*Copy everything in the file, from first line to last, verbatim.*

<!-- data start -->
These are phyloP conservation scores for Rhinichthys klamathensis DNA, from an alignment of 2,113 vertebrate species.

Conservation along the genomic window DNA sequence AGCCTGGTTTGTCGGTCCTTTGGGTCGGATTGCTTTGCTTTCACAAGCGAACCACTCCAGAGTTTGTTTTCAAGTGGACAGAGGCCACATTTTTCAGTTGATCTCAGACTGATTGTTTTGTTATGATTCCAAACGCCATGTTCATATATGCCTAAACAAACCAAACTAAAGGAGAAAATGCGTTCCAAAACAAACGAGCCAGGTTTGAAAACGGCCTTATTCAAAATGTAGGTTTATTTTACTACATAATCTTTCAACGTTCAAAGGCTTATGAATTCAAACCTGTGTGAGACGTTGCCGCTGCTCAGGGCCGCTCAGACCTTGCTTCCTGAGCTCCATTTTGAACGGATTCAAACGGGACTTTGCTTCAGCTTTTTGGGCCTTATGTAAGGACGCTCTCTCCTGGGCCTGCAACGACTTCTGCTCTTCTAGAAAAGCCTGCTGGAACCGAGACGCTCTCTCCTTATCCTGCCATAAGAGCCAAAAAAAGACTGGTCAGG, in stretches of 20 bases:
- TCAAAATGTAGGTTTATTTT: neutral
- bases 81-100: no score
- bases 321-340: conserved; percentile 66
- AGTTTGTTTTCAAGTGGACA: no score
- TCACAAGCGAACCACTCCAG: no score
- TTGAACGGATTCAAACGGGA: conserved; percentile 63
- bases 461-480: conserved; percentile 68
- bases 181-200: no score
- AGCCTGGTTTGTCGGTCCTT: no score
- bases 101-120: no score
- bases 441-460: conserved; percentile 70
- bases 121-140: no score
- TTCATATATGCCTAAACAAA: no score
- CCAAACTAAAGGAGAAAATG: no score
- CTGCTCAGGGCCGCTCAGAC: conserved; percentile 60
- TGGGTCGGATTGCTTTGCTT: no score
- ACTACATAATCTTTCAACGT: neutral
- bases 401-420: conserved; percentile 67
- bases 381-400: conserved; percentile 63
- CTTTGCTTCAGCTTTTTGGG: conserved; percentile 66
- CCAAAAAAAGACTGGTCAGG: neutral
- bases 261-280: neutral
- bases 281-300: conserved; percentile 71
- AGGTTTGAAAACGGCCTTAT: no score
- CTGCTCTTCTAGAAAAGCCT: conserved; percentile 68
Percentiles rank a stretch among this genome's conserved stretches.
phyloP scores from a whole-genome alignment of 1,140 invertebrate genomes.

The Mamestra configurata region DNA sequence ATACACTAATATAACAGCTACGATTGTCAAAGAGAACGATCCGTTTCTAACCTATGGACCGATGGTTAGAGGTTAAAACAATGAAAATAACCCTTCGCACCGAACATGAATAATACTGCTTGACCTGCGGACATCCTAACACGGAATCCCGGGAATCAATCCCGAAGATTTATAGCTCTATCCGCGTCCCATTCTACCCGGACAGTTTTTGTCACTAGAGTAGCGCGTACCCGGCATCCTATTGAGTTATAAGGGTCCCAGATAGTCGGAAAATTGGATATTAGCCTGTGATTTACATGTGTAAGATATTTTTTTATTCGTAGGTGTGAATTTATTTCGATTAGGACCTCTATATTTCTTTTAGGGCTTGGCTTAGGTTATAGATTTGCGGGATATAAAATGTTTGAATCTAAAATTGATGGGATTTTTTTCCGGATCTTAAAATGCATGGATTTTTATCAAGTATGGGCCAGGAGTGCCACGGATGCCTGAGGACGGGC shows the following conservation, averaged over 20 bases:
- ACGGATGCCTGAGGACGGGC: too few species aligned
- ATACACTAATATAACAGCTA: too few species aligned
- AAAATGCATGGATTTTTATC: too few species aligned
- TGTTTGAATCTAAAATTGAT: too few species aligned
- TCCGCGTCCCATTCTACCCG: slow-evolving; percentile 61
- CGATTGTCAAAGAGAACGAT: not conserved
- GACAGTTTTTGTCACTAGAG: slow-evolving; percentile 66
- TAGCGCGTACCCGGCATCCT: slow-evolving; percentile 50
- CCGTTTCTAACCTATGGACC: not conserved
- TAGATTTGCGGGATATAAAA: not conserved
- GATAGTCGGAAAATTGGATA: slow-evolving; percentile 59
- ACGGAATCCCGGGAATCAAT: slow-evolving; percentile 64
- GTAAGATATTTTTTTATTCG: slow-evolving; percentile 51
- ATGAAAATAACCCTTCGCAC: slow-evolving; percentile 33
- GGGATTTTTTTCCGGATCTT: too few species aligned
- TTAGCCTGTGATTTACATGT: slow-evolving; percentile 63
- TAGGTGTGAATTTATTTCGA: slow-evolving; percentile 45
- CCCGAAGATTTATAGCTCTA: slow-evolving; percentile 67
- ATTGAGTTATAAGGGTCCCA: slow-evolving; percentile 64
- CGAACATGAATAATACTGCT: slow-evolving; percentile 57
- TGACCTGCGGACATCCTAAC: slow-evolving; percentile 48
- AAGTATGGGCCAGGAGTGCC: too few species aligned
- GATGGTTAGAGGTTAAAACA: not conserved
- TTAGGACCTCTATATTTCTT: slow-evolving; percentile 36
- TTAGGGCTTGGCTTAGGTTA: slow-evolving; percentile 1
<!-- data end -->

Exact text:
These are phyloP conservation scores for Rhinichthys klamathensis DNA, from an alignment of 2,113 vertebrate species.

Conservation along the genomic window DNA sequence AGCCTGGTTTGTCGGTCCTTTGGGTCGGATTGCTTTGCTTTCACAAGCGAACCACTCCAGAGTTTGTTTTCAAGTGGACAGAGGCCACATTTTTCAGTTGATCTCAGACTGATTGTTTTGTTATGATTCCAAACGCCATGTTCATATATGCCTAAACAAACCAAACTAAAGGAGAAAATGCGTTCCAAAACAAACGAGCCAGGTTTGAAAACGGCCTTATTCAAAATGTAGGTTTATTTTACTACATAATCTTTCAACGTTCAAAGGCTTATGAATTCAAACCTGTGTGAGACGTTGCCGCTGCTCAGGGCCGCTCAGACCTTGCTTCCTGAGCTCCATTTTGAACGGATTCAAACGGGACTTTGCTTCAGCTTTTTGGGCCTTATGTAAGGACGCTCTCTCCTGGGCCTGCAACGACTTCTGCTCTTCTAGAAAAGCCTGCTGGAACCGAGACGCTCTCTCCTTATCCTGCCATAAGAGCCAAAAAAAGACTGGTCAGG, in stretches of 20 bases:
- TCAAAATGTAGGTTTATTTT: neutral
- bases 81-100: no score
- bases 321-340: conserved; percentile 66
- AGTTTGTTTTCAAGTGGACA: no score
- TCACAAGCGAACCACTCCAG: no score
- TTGAACGGATTCAAACGGGA: conserved; percentile 63
- bases 461-480: conserved; percentile 68
- bases 181-200: no score
- AGCCTGGTTTGTCGGTCCTT: no score
- bases 101-120: no score
- bases 441-460: conserved; percentile 70
- bases 121-140: no score
- TTCATATATGCCTAAACAAA: no score
- CCAAACTAAAGGAGAAAATG: no score
- CTGCTCAGGGCCGCTCAGAC: conserved; percentile 60
- TGGGTCGGATTGCTTTGCTT: no score
- ACTACATAATCTTTCAACGT: neutral
- bases 401-420: conserved; percentile 67
- bases 381-400: conserved; percentile 63
- CTTTGCTTCAGCTTTTTGGG: conserved; percentile 66
- CCAAAAAAAGACTGGTCAGG: neutral
- bases 261-280: neutral
- bases 281-300: conserved; percentile 71
- AGGTTTGAAAACGGCCTTAT: no score
- CTGCTCTTCTAGAAAAGCCT: conserved; percentile 68
Percentiles rank a stretch among this genome's conserved stretches.
phyloP scores from a whole-genome alignment of 1,140 invertebrate genomes.

The Mamestra configurata region DNA sequence ATACACTAATATAACAGCTACGATTGTCAAAGAGAACGATCCGTTTCTAACCTATGGACCGATGGTTAGAGGTTAAAACAATGAAAATAACCCTTCGCACCGAACATGAATAATACTGCTTGACCTGCGGACATCCTAACACGGAATCCCGGGAATCAATCCCGAAGATTTATAGCTCTATCCGCGTCCCATTCTACCCGGACAGTTTTTGTCACTAGAGTAGCGCGTACCCGGCATCCTATTGAGTTATAAGGGTCCCAGATAGTCGGAAAATTGGATATTAGCCTGTGATTTACATGTGTAAGATATTTTTTTATTCGTAGGTGTGAATTTATTTCGATTAGGACCTCTATATTTCTTTTAGGGCTTGGCTTAGGTTATAGATTTGCGGGATATAAAATGTTTGAATCTAAAATTGATGGGATTTTTTTCCGGATCTTAAAATGCATGGATTTTTATCAAGTATGGGCCAGGAGTGCCACGGATGCCTGAGGACGGGC shows the following conservation, averaged over 20 bases:
- ACGGATGCCTGAGGACGGGC: too few species aligned
- ATACACTAATATAACAGCTA: too few species aligned
- AAAATGCATGGATTTTTATC: too few species aligned
- TGTTTGAATCTAAAATTGAT: too few species aligned
- TCCGCGTCCCATTCTACCCG: slow-evolving; percentile 61
- CGATTGTCAAAGAGAACGAT: not conserved
- GACAGTTTTTGTCACTAGAG: slow-evolving; percentile 66
- TAGCGCGTACCCGGCATCCT: slow-evolving; percentile 50
- CCGTTTCTAACCTATGGACC: not conserved
- TAGATTTGCGGGATATAAAA: not conserved
- GATAGTCGGAAAATTGGATA: slow-evolving; percentile 59
- ACGGAATCCCGGGAATCAAT: slow-evolving; percentile 64
- GTAAGATATTTTTTTATTCG: slow-evolving; percentile 51
- ATGAAAATAACCCTTCGCAC: slow-evolving; percentile 33
- GGGATTTTTTTCCGGATCTT: too few species aligned
- TTAGCCTGTGATTTACATGT: slow-evolving; percentile 63
- TAGGTGTGAATTTATTTCGA: slow-evolving; percentile 45
- CCCGAAGATTTATAGCTCTA: slow-evolving; percentile 67
- ATTGAGTTATAAGGGTCCCA: slow-evolving; percentile 64
- CGAACATGAATAATACTGCT: slow-evolving; percentile 57
- TGACCTGCGGACATCCTAAC: slow-evolving; percentile 48
- AAGTATGGGCCAGGAGTGCC: too few species aligned
- GATGGTTAGAGGTTAAAACA: not conserved
- TTAGGACCTCTATATTTCTT: slow-evolving; percentile 36
- TTAGGGCTTGGCTTAGGTTA: slow-evolving; percentile 1